January 2, 2014; Washington Post, “Monkey Cage”
NPQ thinks that some of the newer forms of journalism are providing unanticipated depth to reporting on world events. For instance, a blog at the Washington Post dubbed “The Monkey Cage” has surveyed participants in the recent Ukrainian “Euromaiden” protests. This is a part of the blog’s attempt to publish political science research for popular consumption. And in this vein, political scientist Olga Onuch surveyed participants at the protest sites at Kiev to determine who was protesting and what the role of social media and Internet news was. The surveys were conducted by 20 interviewers; at the point that this blog post was written, 1203 had been done.
“The preliminary findings from [the] study are surprising and incongruent with reports from news media outlets:
- Protesters are older than expected.
- Protesters are more diverse than expected.
- Social media are important, but not simply as a provider of information about existence of protests.
- Social networks—both within and outside of social media—seem to be highly influential in bring people out into the streets.
- Social media and Internet news sites seem to have been successfully used as key framing devices for protest themes.”
The importance of this work cannot be overstated. For instance, Onuch says that much has been made of the fact that these protests have been made up overwhelmingly of students and youth, but the reality is that 69 percent of participants are over the age of thirty, with the average age being 36. Onuch writes that 24 percent of participants are over the age of 55 and 8 percent are between 65 and 75, “thus making up a surprising, interesting and under discussed group.” She goes on to look at the motivations of each of those age groups, which vary.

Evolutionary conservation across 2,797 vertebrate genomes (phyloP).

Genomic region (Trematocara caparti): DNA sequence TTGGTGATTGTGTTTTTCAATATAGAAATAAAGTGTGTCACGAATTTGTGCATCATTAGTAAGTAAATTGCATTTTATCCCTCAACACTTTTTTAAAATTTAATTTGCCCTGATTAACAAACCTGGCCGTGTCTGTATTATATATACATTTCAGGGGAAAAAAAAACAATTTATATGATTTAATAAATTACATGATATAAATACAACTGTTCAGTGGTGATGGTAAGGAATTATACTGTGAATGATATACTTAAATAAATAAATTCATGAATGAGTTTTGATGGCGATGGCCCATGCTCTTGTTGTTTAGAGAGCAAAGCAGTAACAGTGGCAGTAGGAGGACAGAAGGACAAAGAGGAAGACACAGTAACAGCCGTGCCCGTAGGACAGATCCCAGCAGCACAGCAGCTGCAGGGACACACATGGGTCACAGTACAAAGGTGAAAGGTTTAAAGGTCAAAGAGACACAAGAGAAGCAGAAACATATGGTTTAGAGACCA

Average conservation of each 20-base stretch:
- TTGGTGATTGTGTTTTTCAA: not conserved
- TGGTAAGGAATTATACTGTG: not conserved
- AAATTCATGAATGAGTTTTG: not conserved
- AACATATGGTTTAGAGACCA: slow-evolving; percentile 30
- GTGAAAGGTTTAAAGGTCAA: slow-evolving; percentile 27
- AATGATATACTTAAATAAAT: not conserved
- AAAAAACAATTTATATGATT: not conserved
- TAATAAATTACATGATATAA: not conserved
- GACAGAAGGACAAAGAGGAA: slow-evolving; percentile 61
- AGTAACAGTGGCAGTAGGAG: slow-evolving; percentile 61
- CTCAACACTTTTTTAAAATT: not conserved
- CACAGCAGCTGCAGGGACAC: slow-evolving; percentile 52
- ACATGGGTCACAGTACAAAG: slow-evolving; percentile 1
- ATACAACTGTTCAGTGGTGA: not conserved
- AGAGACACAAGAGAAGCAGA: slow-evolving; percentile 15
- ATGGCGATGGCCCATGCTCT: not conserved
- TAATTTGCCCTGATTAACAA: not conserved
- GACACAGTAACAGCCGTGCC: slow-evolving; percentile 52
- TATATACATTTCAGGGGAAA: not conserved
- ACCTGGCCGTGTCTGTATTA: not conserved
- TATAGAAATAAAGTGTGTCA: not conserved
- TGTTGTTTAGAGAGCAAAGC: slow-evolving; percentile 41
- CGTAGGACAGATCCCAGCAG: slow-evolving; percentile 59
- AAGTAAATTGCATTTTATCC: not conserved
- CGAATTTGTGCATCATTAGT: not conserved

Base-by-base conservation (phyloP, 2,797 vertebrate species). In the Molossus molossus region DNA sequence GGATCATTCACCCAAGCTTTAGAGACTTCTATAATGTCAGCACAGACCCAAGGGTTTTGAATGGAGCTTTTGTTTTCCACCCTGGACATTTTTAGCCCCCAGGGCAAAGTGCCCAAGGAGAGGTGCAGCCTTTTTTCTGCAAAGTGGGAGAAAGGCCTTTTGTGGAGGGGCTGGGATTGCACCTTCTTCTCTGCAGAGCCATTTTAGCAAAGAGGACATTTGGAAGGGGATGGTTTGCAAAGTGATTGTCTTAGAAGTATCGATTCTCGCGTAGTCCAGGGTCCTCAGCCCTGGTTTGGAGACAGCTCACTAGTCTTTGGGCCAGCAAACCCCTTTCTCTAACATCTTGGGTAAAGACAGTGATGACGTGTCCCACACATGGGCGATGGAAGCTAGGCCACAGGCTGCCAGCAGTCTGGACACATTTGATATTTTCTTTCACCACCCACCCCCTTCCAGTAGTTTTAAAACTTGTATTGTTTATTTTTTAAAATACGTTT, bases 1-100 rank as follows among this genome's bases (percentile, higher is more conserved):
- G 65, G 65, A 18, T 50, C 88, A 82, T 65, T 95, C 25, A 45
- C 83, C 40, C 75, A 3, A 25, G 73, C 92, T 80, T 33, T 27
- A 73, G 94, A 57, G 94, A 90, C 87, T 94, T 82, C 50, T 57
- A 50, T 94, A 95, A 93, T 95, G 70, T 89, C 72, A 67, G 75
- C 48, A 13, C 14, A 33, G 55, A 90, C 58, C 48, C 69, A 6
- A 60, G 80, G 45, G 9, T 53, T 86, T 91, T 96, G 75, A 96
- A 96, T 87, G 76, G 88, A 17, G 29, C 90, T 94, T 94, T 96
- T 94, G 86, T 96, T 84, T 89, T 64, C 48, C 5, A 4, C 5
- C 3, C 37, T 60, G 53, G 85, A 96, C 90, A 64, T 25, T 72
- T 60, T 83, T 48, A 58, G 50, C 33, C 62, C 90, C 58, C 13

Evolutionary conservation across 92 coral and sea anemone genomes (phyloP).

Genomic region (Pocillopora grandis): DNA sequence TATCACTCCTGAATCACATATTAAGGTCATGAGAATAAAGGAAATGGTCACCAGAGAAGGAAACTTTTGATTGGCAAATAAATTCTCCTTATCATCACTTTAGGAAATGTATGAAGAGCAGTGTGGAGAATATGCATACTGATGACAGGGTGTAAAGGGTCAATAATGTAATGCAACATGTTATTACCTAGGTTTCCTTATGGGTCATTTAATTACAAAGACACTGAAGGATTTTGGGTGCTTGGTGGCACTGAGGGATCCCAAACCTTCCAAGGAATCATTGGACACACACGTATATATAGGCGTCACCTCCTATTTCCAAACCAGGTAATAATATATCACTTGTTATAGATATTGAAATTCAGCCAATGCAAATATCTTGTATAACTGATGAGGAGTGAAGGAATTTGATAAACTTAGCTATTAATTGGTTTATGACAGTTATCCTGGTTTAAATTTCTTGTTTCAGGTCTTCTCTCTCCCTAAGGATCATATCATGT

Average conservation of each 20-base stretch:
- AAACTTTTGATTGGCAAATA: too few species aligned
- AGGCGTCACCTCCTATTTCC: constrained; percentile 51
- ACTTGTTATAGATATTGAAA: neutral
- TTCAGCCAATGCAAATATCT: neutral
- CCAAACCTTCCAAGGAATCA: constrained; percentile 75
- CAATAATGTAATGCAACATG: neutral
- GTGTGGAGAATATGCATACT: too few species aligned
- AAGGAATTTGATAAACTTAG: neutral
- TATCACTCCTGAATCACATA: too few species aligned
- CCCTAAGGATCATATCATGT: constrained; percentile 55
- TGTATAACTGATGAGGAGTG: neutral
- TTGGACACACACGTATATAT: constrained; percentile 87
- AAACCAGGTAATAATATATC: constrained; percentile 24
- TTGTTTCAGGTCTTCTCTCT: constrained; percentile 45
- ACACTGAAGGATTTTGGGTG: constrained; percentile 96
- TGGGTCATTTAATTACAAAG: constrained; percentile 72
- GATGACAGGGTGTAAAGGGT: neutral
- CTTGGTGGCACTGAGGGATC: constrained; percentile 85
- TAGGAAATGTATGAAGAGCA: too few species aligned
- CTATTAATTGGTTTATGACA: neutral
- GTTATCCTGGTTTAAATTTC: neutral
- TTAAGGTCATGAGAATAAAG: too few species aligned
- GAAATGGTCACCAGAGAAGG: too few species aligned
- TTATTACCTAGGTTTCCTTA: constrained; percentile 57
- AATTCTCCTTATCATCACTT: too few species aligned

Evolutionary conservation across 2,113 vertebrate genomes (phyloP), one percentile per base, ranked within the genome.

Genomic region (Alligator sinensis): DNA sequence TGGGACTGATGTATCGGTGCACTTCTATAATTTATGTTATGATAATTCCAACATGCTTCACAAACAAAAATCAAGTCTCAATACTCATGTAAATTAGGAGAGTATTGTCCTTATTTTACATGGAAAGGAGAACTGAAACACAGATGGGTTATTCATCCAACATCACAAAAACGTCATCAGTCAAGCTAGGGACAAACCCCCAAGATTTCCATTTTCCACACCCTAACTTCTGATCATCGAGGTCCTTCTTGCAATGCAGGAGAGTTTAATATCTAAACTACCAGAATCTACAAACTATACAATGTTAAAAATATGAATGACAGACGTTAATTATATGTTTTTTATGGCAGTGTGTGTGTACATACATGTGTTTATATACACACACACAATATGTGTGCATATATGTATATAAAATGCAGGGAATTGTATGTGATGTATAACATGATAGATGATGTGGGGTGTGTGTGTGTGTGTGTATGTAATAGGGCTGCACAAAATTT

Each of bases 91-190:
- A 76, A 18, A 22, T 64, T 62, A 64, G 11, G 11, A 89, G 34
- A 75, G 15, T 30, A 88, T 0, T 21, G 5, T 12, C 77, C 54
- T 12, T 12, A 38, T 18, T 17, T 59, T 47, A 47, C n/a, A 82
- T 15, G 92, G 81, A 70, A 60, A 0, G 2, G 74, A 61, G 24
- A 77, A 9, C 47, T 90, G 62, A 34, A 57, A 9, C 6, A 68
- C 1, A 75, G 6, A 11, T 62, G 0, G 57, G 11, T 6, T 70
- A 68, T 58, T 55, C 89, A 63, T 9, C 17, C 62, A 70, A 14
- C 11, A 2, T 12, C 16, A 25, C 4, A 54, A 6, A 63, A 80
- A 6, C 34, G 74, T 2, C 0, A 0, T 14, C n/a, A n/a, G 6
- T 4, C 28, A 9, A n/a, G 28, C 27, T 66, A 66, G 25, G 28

Sign up for our free newsletter
Subscribe to the NPQ newsletter to have our top stories delivered directly to your inbox.
She then turns her attention to the ways in which people found out about the protest they were attending, and she provides the following chart.
Finally, Onuch writes that “first impressions point to an ‘Internet-to-the-streets’ directionality of claims and framing of demands. In interviews protesters admitted to seeing signs and statements on Facebook, which inspired their own version (such as the famous UKRAINEUKRAINE sign). Thus, activists, journalists and politicians should note that these new technologies…social media, and Internet sites seem to be crucial in providing new information about, as well as the language of, protest, which protest participants can employ and make their own once they join their friends and family members in the streets.”
Dr. Onuch is a Shklar Research Fellow (2013-2014) at the Harvard Ukrainian Research Institute at Harvard University in Cambridge, Massachusetts. Her research focus is on the comparative study of protest politics, political behaviour, and institutions in democratizing states in Latin American and Eastern Europe.—Ruth McCambridge